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Arts and Entertainment

CalArts Producers' Show: A Sneak Peek at the (Cartoon) Future

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Twenty-five of the finest student short animated films made their debut at the Samuel Goldwyn Theater last night in Beverly Hills as part of CalArts' Character Animationprogram's Producers' Show. Entertainment industry folk, intrepid students, and proud family members crowded the 1,000 seat theater to capacity. Chris Miller, director of Puss in Boots and a CalArts alum offered an introduction, mentioning that the students "delivered work from the heart," a statement handily verified by the evening's entertainment.

The first film, Walter and Gracie Lantz Animation Prize winner, Eusong Lee's "will" was one of the strongest works on display. A short story of a boy's memories of his father who died on September 11, this film felt far more emotionally resonant than works 10 times its length. As the boy played with his father's yo-yo, winding and unwinding it, he replayed the events of that day, constantly rewinding to his father's departure, and finally re-imagining it as an arrival. Lee's mature short deserves repeated viewings, if not for the strong animation then for the beautiful score.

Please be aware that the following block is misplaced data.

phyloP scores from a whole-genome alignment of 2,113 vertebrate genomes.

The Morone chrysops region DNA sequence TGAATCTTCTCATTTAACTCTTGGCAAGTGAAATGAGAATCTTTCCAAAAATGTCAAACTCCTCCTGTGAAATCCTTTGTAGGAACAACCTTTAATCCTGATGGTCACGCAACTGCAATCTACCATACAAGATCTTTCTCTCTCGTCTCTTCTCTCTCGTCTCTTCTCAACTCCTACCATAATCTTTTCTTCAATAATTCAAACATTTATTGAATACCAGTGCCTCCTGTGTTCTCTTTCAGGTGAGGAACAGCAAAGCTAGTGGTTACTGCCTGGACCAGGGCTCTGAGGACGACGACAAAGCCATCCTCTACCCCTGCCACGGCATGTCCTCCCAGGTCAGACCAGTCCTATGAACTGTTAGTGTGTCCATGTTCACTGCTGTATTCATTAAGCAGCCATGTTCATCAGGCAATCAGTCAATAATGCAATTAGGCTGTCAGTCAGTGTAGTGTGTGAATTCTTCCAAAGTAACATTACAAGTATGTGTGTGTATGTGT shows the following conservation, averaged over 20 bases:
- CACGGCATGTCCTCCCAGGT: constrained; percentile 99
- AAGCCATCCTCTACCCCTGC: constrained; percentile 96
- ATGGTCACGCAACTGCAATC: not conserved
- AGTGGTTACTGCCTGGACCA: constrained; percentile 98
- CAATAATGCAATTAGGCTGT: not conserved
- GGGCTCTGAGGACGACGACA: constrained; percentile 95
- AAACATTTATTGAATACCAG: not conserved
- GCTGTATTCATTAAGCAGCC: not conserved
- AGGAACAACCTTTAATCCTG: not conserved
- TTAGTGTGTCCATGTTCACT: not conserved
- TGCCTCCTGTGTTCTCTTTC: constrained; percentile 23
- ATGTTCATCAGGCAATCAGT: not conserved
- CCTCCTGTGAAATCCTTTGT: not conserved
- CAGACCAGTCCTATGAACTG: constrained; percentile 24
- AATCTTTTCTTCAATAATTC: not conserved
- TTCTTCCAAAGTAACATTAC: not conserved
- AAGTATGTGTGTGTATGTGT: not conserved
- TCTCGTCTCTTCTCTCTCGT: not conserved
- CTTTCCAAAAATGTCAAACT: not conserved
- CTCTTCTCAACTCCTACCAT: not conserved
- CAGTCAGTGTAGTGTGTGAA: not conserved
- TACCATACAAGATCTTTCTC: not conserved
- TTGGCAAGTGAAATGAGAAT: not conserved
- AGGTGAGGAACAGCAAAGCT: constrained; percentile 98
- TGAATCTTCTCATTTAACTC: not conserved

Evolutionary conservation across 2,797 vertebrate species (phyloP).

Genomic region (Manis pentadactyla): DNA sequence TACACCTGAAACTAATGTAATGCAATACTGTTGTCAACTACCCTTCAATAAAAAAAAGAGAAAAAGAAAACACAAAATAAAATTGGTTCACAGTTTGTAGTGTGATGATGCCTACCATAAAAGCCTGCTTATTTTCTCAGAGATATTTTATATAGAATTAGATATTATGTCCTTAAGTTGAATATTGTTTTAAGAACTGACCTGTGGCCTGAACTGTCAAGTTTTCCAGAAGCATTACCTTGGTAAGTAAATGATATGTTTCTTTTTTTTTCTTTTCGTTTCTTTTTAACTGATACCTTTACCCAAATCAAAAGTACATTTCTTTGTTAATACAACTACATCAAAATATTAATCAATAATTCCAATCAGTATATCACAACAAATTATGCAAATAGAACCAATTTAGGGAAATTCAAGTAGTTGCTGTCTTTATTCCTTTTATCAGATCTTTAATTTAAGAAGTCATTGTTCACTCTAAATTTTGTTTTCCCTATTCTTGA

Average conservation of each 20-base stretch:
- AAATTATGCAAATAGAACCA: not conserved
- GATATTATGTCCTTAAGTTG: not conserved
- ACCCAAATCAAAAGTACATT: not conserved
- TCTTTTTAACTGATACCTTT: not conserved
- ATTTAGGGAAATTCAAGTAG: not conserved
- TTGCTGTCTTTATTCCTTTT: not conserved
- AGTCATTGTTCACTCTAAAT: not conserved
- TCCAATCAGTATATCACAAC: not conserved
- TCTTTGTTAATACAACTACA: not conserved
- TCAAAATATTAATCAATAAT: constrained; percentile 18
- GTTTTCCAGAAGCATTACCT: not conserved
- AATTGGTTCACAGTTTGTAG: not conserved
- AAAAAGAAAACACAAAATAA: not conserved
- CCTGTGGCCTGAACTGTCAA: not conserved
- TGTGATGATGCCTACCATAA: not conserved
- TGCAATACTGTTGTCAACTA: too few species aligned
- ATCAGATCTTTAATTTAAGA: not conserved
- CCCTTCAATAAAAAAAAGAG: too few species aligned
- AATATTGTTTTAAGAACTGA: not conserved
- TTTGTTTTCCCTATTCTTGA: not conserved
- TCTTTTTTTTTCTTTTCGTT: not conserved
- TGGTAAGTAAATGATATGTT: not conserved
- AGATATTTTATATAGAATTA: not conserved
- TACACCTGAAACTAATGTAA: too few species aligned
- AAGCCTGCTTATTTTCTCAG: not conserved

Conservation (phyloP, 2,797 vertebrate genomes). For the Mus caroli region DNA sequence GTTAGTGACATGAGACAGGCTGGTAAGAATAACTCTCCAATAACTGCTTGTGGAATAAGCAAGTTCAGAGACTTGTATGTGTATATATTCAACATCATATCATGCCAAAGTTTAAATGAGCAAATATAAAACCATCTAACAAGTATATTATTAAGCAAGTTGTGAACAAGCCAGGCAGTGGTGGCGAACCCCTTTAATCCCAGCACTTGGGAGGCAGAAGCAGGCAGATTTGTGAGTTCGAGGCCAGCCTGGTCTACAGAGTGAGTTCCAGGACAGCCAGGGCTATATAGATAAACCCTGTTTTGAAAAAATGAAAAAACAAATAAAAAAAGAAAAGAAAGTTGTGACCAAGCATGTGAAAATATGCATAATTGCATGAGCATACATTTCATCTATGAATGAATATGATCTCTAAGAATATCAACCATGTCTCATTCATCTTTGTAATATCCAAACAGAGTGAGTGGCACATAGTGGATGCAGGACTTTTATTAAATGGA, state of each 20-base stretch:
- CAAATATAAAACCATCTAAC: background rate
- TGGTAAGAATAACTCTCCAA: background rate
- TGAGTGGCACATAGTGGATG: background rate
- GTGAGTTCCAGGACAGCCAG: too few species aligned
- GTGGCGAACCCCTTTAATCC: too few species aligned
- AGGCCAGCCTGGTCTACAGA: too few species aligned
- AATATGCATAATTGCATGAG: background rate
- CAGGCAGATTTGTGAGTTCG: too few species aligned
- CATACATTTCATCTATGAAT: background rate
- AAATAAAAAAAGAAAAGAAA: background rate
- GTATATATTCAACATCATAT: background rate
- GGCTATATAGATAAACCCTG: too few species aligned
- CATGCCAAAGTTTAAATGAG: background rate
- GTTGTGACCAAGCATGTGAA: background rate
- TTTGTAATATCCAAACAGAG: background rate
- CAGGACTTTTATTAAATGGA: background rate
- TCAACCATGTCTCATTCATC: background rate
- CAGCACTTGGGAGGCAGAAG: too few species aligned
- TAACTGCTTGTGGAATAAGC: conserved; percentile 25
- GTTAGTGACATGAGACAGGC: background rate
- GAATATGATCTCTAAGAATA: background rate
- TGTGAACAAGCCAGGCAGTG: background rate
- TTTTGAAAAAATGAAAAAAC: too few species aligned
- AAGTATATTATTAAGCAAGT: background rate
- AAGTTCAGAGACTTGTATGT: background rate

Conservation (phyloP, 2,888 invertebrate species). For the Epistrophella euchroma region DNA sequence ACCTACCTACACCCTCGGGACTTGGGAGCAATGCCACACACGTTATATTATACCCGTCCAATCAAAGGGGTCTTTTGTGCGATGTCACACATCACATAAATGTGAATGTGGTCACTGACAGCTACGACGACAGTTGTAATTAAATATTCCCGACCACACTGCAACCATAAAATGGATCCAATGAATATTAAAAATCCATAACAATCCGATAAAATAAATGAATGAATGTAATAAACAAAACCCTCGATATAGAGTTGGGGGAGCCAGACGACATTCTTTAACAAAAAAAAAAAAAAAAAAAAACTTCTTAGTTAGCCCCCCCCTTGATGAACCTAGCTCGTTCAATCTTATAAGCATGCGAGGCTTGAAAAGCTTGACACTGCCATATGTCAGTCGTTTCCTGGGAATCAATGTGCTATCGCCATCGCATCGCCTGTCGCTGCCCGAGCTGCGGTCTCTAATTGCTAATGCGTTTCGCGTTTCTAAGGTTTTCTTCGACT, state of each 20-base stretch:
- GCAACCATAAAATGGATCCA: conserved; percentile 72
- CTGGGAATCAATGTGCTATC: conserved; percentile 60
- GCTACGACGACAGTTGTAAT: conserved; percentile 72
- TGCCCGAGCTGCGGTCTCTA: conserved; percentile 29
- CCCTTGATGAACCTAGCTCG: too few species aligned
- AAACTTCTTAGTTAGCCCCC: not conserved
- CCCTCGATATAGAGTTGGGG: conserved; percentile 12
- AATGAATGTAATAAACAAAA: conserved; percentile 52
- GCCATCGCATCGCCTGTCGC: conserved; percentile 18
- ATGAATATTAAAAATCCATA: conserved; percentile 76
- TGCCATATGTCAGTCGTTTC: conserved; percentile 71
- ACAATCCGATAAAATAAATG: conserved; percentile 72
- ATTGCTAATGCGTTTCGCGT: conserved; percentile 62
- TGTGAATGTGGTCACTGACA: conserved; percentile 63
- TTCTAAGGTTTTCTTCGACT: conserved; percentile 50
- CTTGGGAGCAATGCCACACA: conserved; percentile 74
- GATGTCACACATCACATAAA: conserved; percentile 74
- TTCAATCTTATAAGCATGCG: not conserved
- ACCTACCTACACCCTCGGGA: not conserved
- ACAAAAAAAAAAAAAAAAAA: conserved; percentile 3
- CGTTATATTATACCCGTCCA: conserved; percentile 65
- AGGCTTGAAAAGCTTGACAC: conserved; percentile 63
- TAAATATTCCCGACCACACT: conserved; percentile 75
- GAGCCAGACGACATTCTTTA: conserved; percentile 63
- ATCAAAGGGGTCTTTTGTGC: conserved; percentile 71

The comedies served as a delightful surprise. Brian Carter's "Princess of the Magical Tears," about a Disney doyenne who restores a man to life with her tears, and the subsequent exploitation of this gift, kept the whole audience in stitches. Likewise, Hannah Ayoubi's three "Storytime Confessions," a mash-up of humdrum personal histories told by storybook characters, proved a welcome surprise. In one, Mrs. B.B. Wolf describes the joys of motherhood as she shops for three little pigs and her son chomps on a human leg for breakfast.

These shorts' beautiful parsing of humor and pathos were a welcome surprise. Also, Pixar's reliance on original storytelling can certainly be felt on this next generation of filmmakers. Jasmin Lai's "When I Grow Up" was a personal favorite. She tells the story of a girl who has to write in class what she wants to be when she grows up. Cycling through potential jobs and costumes to hilarious effect, she ultimately decides that she cannot really choose. This potentiality is what I wish for this next generation of filmmakers, the ability to try everything once, to get everything wrong, to get everything right, and to continue to make art that not only entertains but inspires.

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Eusong Lee's "will"

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